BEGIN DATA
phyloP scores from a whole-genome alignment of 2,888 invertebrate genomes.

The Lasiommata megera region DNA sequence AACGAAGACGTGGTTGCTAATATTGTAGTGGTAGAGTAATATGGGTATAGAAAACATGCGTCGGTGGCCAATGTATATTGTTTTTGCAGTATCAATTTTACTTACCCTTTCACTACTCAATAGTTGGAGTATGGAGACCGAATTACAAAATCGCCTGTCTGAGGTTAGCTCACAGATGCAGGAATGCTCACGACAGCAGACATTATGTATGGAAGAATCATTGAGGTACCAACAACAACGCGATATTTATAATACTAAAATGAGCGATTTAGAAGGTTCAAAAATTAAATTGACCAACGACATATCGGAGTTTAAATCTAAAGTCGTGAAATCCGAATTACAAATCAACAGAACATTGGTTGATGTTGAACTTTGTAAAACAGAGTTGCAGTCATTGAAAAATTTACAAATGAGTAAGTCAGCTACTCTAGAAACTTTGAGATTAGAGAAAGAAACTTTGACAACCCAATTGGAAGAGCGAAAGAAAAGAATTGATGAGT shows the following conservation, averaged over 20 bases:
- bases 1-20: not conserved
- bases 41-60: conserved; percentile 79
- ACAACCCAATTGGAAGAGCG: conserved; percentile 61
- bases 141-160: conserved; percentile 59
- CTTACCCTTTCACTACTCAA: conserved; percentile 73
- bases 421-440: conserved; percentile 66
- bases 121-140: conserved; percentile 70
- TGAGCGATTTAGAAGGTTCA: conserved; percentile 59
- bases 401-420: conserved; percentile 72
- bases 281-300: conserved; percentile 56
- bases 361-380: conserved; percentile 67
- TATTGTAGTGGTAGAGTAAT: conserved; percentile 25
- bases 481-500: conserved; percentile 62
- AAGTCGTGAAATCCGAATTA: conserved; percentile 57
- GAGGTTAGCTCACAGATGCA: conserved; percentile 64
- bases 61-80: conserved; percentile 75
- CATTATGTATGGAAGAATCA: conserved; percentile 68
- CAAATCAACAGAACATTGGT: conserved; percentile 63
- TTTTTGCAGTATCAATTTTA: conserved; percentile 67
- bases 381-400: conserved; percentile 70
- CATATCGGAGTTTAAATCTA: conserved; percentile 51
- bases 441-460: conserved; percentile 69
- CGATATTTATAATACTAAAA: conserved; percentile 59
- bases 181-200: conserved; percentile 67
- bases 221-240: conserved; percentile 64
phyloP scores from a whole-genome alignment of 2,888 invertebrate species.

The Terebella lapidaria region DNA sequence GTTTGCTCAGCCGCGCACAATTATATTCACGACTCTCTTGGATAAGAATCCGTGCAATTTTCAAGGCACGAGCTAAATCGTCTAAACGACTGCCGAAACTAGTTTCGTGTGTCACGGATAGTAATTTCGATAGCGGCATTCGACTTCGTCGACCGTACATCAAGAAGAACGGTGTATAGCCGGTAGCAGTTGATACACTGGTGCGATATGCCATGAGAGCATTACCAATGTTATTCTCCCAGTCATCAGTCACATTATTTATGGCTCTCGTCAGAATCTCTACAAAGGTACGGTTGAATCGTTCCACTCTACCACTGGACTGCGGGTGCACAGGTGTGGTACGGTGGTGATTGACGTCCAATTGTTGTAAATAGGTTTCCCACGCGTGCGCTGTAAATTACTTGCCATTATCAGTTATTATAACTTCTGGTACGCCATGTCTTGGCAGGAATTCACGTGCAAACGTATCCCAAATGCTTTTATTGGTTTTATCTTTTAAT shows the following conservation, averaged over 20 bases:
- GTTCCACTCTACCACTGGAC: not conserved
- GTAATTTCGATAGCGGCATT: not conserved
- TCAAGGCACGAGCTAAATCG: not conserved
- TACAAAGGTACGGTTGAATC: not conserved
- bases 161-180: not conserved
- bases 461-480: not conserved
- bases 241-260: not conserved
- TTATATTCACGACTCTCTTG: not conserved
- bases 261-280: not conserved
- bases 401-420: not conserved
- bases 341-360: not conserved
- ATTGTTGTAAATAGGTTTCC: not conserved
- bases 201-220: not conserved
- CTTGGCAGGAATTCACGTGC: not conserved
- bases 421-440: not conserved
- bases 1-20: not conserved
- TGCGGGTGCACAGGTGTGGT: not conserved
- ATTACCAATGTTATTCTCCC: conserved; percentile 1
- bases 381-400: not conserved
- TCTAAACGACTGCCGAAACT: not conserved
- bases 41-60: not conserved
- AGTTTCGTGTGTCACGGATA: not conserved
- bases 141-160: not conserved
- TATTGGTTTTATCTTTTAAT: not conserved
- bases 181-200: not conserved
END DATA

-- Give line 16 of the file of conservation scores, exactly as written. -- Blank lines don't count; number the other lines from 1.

- AAGTCGTGAAATCCGAATTA: conserved; percentile 57